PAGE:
The UN assessment framework for e‑government defines four stages of online services in terms of interaction between public authorities and citizens: (1) emerging presence, (2) interactive presence, (3) transactional presence, and (4) networked presence.11 The first stage is concerned with providing online information that is limited and basic. In the second stage the government provides current and archived information: policies, laws, reports, newsletters, and downloadable databases. The third stage allows two-way interactions online between citizens and the government, such as paying taxes, applying for ID cards, birth certificates, passports, or licence renewals. The fourth stage is the most sophisticated level of e‑government: it integrates government-to-government, government-to-citizen and citizen-to-government services. Web comment forms and other interactive features enable citizens’ participation in deliberative processes, such as commenting on laws, policies, strategies and other regulatory processes.
Romania’s aggregated result for online service provision measured according to these stages was 45% in 2012, with 100% for the emerging presence stage, 64% for interactive presence, 29% for the transactional stage, and 36% for networked presence.12 Reaching higher levels of transactional and networked presence online demands that Romanian governmental agencies invest more in bridging the digital gap, increasing the quality of online services and educating citizens for participation.
Civil society initiatives have strengthened in the field of ICT policy since 2010, with the Association for Technology and Internet (APTI)13 taking the lead. In March 2010 APTI brought civil society organisations (CSOs), ICT business representatives and the open source community together: 200 activists signed its Manifesto for an Open e‑Romania project, as presented in the GISWatch 2011 country report.14 Meanwhile, an online watchdog forum15 dedicated to monitoring Romanian local authorities has reached the highest web traffic for the civil society sector, with 27,000 daily users.16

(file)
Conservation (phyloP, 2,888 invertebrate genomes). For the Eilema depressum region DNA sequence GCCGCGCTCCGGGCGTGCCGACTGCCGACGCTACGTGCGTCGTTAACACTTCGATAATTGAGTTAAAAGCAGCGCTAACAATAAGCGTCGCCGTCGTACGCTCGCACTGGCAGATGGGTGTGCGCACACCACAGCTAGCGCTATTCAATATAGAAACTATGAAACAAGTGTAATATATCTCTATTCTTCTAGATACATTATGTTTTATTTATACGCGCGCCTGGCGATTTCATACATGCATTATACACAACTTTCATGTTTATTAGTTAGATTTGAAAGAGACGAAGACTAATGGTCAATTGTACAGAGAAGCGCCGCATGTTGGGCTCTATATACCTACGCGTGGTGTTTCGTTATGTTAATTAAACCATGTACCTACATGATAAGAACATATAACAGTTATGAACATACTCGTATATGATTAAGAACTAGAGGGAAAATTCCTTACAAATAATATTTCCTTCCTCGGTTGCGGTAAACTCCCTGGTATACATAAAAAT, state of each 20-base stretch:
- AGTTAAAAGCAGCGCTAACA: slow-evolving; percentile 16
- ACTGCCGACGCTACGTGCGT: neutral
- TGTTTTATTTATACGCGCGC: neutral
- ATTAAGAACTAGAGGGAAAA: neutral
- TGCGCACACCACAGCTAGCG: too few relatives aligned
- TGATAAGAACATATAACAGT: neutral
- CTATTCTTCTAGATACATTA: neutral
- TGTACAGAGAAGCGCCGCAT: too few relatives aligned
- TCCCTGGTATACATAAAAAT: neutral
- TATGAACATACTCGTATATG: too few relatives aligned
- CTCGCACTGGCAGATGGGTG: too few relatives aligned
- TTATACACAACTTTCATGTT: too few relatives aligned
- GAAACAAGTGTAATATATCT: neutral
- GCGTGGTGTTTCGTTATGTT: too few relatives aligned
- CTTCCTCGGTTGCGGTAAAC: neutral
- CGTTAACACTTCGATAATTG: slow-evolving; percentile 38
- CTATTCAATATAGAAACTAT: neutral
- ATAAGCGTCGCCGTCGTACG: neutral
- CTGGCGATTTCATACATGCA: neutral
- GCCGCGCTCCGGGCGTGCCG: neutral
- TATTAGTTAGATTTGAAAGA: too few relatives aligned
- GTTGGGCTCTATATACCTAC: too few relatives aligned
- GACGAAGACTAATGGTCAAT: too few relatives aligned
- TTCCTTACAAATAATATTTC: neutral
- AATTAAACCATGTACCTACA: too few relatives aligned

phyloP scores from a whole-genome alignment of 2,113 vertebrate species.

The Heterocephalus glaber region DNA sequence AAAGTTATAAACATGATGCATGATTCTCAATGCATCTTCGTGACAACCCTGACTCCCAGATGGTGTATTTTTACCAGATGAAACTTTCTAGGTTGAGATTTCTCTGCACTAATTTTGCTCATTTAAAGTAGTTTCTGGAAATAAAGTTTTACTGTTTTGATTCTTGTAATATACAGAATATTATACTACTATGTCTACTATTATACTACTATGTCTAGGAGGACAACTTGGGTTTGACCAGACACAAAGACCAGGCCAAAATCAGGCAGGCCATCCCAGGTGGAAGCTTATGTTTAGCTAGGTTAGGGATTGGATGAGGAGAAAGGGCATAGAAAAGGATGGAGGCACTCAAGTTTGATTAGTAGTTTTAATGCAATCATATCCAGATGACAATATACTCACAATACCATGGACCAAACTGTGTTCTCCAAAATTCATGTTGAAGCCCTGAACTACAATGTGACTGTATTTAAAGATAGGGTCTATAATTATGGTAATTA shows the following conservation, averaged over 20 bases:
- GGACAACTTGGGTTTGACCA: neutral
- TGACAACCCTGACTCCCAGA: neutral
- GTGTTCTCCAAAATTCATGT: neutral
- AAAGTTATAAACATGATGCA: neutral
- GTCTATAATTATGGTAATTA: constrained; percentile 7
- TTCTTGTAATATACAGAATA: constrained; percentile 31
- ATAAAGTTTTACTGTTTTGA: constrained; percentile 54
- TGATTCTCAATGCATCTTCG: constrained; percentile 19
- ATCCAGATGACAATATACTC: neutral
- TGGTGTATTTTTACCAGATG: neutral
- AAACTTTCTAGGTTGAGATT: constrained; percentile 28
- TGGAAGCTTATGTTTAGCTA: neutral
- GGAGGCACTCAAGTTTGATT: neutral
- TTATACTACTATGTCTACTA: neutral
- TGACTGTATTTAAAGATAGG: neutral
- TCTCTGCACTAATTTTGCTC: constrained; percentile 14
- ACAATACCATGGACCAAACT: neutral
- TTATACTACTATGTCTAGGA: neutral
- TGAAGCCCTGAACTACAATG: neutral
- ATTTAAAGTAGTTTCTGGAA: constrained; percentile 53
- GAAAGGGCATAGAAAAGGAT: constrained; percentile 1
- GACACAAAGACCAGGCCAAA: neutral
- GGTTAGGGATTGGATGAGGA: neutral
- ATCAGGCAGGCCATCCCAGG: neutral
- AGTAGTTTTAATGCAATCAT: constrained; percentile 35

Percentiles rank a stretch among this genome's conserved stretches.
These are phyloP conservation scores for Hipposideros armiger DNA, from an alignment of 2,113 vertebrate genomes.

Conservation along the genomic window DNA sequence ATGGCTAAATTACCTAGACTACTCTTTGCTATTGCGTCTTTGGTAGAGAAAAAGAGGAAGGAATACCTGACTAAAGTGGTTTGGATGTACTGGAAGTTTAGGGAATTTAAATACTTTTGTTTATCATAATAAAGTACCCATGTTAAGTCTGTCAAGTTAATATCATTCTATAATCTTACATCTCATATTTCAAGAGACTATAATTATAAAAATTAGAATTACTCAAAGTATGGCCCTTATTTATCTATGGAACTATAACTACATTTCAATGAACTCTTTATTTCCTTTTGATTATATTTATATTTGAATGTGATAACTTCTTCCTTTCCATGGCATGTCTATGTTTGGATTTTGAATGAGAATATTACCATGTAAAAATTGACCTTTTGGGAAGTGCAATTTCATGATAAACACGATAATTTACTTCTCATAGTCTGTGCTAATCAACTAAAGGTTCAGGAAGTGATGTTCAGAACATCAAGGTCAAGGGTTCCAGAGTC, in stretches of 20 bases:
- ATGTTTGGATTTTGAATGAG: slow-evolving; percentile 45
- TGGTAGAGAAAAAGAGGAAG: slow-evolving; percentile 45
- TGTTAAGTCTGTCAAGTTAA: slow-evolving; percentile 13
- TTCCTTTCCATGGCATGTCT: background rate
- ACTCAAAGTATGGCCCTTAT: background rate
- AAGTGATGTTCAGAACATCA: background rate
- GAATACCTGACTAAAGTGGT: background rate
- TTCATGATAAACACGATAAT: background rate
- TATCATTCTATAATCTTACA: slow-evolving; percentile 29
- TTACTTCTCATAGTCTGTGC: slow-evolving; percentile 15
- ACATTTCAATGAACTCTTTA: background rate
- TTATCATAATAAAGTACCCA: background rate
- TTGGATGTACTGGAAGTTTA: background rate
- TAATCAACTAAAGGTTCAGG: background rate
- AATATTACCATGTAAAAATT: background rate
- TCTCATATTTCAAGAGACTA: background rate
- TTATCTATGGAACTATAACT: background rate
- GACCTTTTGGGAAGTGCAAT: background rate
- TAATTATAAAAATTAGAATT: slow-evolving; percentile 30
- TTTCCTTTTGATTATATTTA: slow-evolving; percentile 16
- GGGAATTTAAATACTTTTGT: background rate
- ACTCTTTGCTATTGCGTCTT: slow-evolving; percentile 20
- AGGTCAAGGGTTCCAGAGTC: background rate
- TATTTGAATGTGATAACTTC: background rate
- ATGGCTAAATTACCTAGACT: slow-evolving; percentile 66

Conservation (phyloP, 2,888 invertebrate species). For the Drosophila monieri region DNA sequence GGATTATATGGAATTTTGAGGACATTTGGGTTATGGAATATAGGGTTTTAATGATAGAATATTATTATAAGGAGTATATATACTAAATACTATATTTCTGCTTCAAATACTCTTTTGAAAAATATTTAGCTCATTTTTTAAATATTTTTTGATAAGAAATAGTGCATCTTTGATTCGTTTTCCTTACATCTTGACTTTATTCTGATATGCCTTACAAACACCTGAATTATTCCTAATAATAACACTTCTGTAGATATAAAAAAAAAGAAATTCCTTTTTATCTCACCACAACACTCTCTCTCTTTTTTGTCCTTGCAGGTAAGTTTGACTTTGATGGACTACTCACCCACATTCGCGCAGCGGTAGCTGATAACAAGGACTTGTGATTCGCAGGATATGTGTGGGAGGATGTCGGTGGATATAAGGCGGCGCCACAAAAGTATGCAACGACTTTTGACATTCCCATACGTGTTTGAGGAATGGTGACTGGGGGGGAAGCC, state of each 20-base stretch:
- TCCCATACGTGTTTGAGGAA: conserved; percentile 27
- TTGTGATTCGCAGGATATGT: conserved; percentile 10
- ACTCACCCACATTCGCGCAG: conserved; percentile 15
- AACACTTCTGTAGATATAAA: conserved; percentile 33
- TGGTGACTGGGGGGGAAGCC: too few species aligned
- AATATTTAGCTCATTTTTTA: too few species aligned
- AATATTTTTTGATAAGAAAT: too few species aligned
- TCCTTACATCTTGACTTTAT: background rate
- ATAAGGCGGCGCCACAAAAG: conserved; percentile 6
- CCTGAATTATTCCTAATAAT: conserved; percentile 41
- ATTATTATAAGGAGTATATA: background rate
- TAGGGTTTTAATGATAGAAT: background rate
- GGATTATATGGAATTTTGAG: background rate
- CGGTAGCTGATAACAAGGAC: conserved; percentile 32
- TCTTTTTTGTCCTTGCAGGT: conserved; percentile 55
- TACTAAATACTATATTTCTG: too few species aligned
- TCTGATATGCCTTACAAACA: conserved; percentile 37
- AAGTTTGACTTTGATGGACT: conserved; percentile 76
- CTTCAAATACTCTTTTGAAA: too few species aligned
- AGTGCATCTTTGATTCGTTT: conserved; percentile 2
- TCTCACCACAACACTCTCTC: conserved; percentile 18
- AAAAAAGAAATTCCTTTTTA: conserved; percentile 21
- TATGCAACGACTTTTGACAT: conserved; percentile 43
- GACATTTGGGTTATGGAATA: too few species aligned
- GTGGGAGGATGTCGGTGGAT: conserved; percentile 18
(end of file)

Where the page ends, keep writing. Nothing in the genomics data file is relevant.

Positive trends are also emerging in the practical use of ICTs in the governmental, civil society and business sectors. A talented young programmer – Octavian “Vivi” Costache – has developed a portal consisting of the contact information and main legislative activities of all Romanian members of parliament (MPs) on a platform called hartapoliticii.ro. On his personal webpage, Costache explains: “I've built a map of Romanian politicians because I want to make Romania a better place. Because of that, Forbes Romania thinks I'm one of 30 people under 30 to restart the country.”17 In February 2012 APTI added a rank of Romanian MPs who voted for digital rights during the 2008-2012 parliamentary cycle to this online political map, on topics like access to online information, privacy on the internet, and open access issues.18
In June 2012 the first public debate on network neutrality was held in Bucharest, organised by the Romanian national regulatory authority of communications (ANCOM)19 and APTI. Beyond the multi-stakeholder approach, the benefit of the meeting was the quality of presentations and the highlighting of good practices from Northern European countries such as Norway and Sweden.